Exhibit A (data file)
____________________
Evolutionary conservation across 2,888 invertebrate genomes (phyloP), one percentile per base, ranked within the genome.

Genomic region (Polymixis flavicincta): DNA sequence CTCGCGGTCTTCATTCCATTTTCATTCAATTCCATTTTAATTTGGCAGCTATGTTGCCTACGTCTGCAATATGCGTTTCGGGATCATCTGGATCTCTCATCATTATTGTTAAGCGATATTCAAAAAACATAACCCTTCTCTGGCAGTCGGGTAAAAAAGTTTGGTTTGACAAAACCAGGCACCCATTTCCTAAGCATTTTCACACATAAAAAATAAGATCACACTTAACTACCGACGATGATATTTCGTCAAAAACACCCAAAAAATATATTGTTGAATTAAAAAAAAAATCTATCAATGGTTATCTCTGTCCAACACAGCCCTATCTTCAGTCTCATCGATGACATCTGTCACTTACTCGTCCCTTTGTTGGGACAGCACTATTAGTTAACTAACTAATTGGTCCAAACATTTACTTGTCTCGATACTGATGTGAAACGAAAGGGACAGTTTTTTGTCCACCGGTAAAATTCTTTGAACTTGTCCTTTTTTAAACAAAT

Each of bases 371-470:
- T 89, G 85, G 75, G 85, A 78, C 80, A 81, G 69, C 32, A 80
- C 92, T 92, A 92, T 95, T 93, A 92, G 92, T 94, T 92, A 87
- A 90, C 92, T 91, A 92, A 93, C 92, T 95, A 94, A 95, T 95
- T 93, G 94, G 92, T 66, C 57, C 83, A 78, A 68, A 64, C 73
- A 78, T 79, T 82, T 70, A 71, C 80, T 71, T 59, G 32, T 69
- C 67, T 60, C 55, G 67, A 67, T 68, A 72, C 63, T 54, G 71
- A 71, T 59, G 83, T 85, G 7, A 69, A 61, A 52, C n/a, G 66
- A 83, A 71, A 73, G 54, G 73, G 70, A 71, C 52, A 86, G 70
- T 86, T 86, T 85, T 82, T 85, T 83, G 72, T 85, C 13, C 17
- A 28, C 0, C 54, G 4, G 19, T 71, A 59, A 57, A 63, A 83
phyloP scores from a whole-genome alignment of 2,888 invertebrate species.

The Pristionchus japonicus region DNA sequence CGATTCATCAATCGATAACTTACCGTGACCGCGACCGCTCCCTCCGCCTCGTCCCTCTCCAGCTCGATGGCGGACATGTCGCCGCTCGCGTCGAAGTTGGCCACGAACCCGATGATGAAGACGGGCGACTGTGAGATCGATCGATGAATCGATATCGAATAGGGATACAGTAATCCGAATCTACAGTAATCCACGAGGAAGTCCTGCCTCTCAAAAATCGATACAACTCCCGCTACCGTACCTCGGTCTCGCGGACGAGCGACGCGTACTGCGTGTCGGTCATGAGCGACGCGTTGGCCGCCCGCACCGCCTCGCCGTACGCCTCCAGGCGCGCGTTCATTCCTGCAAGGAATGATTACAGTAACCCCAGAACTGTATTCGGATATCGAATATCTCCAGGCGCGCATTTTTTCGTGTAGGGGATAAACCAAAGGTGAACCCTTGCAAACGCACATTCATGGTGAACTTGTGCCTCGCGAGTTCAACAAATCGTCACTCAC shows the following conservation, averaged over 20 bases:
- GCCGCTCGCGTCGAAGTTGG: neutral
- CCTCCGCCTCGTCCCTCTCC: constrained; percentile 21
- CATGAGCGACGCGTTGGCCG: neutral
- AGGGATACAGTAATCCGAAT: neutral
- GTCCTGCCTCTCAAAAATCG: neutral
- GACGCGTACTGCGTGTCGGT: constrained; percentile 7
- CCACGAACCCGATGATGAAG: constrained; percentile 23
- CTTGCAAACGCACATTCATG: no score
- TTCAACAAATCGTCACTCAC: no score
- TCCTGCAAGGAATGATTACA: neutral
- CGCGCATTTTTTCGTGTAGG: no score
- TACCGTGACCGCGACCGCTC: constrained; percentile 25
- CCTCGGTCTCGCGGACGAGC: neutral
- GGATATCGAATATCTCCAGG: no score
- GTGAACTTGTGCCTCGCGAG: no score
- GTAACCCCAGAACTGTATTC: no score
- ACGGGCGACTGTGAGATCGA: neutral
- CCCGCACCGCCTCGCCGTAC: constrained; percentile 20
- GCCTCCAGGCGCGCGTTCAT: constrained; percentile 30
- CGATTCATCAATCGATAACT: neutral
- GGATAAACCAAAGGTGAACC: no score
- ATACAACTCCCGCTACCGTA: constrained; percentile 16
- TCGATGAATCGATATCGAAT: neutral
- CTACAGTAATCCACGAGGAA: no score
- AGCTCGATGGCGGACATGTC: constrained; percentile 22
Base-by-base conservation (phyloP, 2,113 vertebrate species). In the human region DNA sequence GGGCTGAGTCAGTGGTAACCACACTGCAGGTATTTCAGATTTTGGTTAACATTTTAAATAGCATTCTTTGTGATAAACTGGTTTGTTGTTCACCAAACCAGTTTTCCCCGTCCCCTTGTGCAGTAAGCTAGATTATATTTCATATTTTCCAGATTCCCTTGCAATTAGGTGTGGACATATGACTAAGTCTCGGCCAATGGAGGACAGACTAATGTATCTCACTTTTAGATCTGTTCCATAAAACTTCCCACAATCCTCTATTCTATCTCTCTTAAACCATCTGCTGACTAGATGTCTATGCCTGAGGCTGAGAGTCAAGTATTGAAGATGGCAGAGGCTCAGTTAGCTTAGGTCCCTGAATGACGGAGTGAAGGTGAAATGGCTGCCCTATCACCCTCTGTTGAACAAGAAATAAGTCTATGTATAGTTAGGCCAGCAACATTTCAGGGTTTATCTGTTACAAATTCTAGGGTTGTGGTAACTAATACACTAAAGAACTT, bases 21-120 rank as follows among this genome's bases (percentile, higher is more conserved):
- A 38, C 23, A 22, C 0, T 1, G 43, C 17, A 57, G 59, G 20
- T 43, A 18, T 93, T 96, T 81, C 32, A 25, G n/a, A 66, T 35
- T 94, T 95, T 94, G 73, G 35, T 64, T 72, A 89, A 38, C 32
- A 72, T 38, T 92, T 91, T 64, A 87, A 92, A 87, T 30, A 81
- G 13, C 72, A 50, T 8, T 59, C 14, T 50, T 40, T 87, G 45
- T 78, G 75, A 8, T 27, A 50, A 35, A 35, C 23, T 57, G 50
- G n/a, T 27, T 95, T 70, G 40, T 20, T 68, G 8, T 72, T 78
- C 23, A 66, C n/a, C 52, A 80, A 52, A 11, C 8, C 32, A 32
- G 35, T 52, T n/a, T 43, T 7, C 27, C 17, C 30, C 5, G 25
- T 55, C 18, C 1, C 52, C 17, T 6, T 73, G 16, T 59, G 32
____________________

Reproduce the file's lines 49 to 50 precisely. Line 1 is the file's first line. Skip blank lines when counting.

- C 23, A 66, C n/a, C 52, A 80, A 52, A 11, C 8, C 32, A 32
- G 35, T 52, T n/a, T 43, T 7, C 27, C 17, C 30, C 5, G 25